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  • Half-naked female students take part in a march against violence against women in Bogota on Feb. 25, 2012.

    Half-naked female students take part in a march against violence against women in Bogota on Feb. 25, 2012. | Photo: AFP

Experts on justice for sexual violence in Colombia have described the situation of impunity as unacceptable and called for action.

In an ongoing crisis of gendered injustice, 97 percent of cases of sexual violence against women and related to Colombia’s armed conflict remain unpunished, according to data released on Tuesday.

A Colombian monitoring committee on sexual violence said the situation of impunity over the past more than seven years since the group raised the issue of the constitutional failure to guarantee justice for victims has been “disappointing.”

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The group found that Colombia’s plan and efforts to investigate over 600 acts of sexual violence against more than 750 victims has had little to no impact after failing to consider structural barriers to justice.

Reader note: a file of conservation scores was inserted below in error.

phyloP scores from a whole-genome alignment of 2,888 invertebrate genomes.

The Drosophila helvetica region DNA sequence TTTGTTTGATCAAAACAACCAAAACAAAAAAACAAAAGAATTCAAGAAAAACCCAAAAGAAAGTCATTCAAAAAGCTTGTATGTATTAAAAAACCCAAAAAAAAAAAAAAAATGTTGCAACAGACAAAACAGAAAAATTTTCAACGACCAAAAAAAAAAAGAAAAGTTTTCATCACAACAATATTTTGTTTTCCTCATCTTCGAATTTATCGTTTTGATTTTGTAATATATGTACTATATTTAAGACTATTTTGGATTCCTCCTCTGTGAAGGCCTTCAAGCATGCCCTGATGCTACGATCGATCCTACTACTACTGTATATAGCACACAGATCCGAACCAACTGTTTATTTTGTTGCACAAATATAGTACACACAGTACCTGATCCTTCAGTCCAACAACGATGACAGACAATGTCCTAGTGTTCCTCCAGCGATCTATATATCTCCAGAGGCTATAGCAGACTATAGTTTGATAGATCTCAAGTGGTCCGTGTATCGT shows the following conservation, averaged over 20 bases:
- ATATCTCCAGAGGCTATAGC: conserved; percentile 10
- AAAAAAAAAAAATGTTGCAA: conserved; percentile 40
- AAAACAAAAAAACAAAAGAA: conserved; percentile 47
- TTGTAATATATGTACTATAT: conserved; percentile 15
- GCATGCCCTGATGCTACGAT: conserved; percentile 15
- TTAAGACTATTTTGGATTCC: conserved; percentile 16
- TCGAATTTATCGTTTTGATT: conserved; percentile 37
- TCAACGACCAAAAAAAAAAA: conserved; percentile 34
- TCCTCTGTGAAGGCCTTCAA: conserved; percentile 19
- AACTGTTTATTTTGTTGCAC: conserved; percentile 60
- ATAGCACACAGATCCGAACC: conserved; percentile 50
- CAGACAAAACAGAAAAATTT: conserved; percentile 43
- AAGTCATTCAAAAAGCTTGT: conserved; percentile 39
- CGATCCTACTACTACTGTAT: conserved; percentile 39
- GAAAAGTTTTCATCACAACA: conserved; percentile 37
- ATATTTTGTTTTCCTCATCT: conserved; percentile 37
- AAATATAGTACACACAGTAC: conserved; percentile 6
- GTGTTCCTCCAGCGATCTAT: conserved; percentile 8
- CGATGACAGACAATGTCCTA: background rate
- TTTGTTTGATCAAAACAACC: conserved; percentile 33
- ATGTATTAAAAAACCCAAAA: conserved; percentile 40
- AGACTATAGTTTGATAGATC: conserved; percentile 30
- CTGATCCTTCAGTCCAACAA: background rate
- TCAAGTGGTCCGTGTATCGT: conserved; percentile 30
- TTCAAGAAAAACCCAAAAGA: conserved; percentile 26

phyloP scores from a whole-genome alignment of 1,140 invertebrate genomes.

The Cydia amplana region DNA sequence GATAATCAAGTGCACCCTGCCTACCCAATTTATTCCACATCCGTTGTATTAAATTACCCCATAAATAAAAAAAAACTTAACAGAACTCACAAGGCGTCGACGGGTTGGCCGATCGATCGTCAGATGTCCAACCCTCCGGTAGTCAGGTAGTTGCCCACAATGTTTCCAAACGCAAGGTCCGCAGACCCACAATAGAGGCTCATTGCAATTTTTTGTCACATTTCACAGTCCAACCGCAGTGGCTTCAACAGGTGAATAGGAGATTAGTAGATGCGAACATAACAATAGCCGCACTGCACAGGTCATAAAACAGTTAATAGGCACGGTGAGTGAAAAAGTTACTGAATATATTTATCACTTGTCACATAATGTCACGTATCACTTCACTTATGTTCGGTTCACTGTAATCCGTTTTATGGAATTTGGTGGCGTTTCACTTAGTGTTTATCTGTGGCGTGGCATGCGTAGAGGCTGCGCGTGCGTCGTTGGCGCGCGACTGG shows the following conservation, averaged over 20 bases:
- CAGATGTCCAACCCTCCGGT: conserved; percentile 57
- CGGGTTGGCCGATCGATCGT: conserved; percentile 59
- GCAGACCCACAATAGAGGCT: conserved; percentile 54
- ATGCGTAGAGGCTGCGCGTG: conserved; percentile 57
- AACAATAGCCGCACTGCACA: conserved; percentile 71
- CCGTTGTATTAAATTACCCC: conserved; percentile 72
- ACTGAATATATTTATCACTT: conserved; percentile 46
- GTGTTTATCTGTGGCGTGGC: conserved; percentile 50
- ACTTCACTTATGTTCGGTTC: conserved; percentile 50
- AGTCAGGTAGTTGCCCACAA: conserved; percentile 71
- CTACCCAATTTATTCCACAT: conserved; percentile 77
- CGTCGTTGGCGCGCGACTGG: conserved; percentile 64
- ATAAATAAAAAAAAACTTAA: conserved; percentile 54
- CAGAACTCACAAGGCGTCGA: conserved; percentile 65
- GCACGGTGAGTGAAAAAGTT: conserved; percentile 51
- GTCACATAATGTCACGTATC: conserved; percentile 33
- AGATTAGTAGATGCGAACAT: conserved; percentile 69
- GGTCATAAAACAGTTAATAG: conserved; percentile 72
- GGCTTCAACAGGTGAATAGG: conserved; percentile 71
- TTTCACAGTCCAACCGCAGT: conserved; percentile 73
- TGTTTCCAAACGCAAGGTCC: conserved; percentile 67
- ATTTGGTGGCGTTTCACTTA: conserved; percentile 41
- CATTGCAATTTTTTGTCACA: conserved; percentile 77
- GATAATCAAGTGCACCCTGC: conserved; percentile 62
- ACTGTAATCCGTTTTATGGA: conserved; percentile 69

"From Colombia's Victims Unity we work to guarantee the rights of the women victims of the conflict."

The advocates expressed concern that the prosecutor’s office has failed to create a standard protocol and strategy to investigate gender violence, pointing to “serious differentiation” between cases that “affects women’s right to equality.”

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Out of 634 cases noted in the report, the perpetrator was not identified in the majority of abuses, 285 cases. Paramilitaries and criminal groups made up the largest identified group of perpetrators as those responsible for 170 abuses.

In the remaining less than 30 percent of cases, 57 were perpetrated by guerilla groups, 44 by police, 35 by unidentified armed groups, 11 by paramilitary and government forces, and 32 by civilians.

According to official statistics, over 3.9 million women have been victims of Colombia’s more than 50-year armed conflict by displacement, threats, forced disappearances, and death.

Last year, ABC Colombia reported that impunity in cases of sexual violence against women remained unpunished, but also emphasized that only 18 percent of cases were actually reported by the victims.

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